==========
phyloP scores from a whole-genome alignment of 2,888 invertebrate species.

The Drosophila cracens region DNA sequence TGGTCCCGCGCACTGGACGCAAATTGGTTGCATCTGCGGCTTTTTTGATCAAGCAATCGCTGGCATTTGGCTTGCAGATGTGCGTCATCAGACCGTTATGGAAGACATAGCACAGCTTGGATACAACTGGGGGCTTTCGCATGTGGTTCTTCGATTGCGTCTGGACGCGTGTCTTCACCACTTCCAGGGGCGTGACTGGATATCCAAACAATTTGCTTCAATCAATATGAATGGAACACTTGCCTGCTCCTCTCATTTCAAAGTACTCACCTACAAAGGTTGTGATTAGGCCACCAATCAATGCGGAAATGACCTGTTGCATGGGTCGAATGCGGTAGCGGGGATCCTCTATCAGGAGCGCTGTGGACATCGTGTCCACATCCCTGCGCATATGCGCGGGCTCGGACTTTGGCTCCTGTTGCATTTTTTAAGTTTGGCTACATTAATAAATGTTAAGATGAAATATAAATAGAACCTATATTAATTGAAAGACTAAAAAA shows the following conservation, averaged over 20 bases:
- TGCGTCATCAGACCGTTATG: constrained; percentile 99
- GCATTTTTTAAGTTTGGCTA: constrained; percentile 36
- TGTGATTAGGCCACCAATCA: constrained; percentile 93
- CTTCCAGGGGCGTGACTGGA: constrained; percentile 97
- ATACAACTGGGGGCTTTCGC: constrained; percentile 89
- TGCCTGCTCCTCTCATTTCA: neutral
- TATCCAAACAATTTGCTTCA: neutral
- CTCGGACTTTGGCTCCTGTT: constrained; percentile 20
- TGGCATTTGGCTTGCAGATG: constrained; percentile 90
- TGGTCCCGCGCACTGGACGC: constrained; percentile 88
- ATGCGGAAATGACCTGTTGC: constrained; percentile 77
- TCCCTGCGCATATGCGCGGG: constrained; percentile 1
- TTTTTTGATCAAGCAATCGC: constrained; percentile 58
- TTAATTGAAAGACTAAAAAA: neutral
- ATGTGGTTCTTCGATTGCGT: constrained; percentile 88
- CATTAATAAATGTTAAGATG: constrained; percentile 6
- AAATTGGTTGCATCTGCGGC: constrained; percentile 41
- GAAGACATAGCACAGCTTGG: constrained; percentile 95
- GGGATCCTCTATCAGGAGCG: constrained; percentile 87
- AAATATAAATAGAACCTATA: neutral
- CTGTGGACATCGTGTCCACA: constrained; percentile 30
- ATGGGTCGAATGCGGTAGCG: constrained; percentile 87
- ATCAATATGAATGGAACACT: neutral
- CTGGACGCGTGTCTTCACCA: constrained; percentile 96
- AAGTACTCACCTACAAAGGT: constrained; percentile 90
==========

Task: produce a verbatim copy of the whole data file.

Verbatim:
phyloP scores from a whole-genome alignment of 2,888 invertebrate species.

The Drosophila cracens region DNA sequence TGGTCCCGCGCACTGGACGCAAATTGGTTGCATCTGCGGCTTTTTTGATCAAGCAATCGCTGGCATTTGGCTTGCAGATGTGCGTCATCAGACCGTTATGGAAGACATAGCACAGCTTGGATACAACTGGGGGCTTTCGCATGTGGTTCTTCGATTGCGTCTGGACGCGTGTCTTCACCACTTCCAGGGGCGTGACTGGATATCCAAACAATTTGCTTCAATCAATATGAATGGAACACTTGCCTGCTCCTCTCATTTCAAAGTACTCACCTACAAAGGTTGTGATTAGGCCACCAATCAATGCGGAAATGACCTGTTGCATGGGTCGAATGCGGTAGCGGGGATCCTCTATCAGGAGCGCTGTGGACATCGTGTCCACATCCCTGCGCATATGCGCGGGCTCGGACTTTGGCTCCTGTTGCATTTTTTAAGTTTGGCTACATTAATAAATGTTAAGATGAAATATAAATAGAACCTATATTAATTGAAAGACTAAAAAA shows the following conservation, averaged over 20 bases:
- TGCGTCATCAGACCGTTATG: constrained; percentile 99
- GCATTTTTTAAGTTTGGCTA: constrained; percentile 36
- TGTGATTAGGCCACCAATCA: constrained; percentile 93
- CTTCCAGGGGCGTGACTGGA: constrained; percentile 97
- ATACAACTGGGGGCTTTCGC: constrained; percentile 89
- TGCCTGCTCCTCTCATTTCA: neutral
- TATCCAAACAATTTGCTTCA: neutral
- CTCGGACTTTGGCTCCTGTT: constrained; percentile 20
- TGGCATTTGGCTTGCAGATG: constrained; percentile 90
- TGGTCCCGCGCACTGGACGC: constrained; percentile 88
- ATGCGGAAATGACCTGTTGC: constrained; percentile 77
- TCCCTGCGCATATGCGCGGG: constrained; percentile 1
- TTTTTTGATCAAGCAATCGC: constrained; percentile 58
- TTAATTGAAAGACTAAAAAA: neutral
- ATGTGGTTCTTCGATTGCGT: constrained; percentile 88
- CATTAATAAATGTTAAGATG: constrained; percentile 6
- AAATTGGTTGCATCTGCGGC: constrained; percentile 41
- GAAGACATAGCACAGCTTGG: constrained; percentile 95
- GGGATCCTCTATCAGGAGCG: constrained; percentile 87
- AAATATAAATAGAACCTATA: neutral
- CTGTGGACATCGTGTCCACA: constrained; percentile 30
- ATGGGTCGAATGCGGTAGCG: constrained; percentile 87
- ATCAATATGAATGGAACACT: neutral
- CTGGACGCGTGTCTTCACCA: constrained; percentile 96
- AAGTACTCACCTACAAAGGT: constrained; percentile 90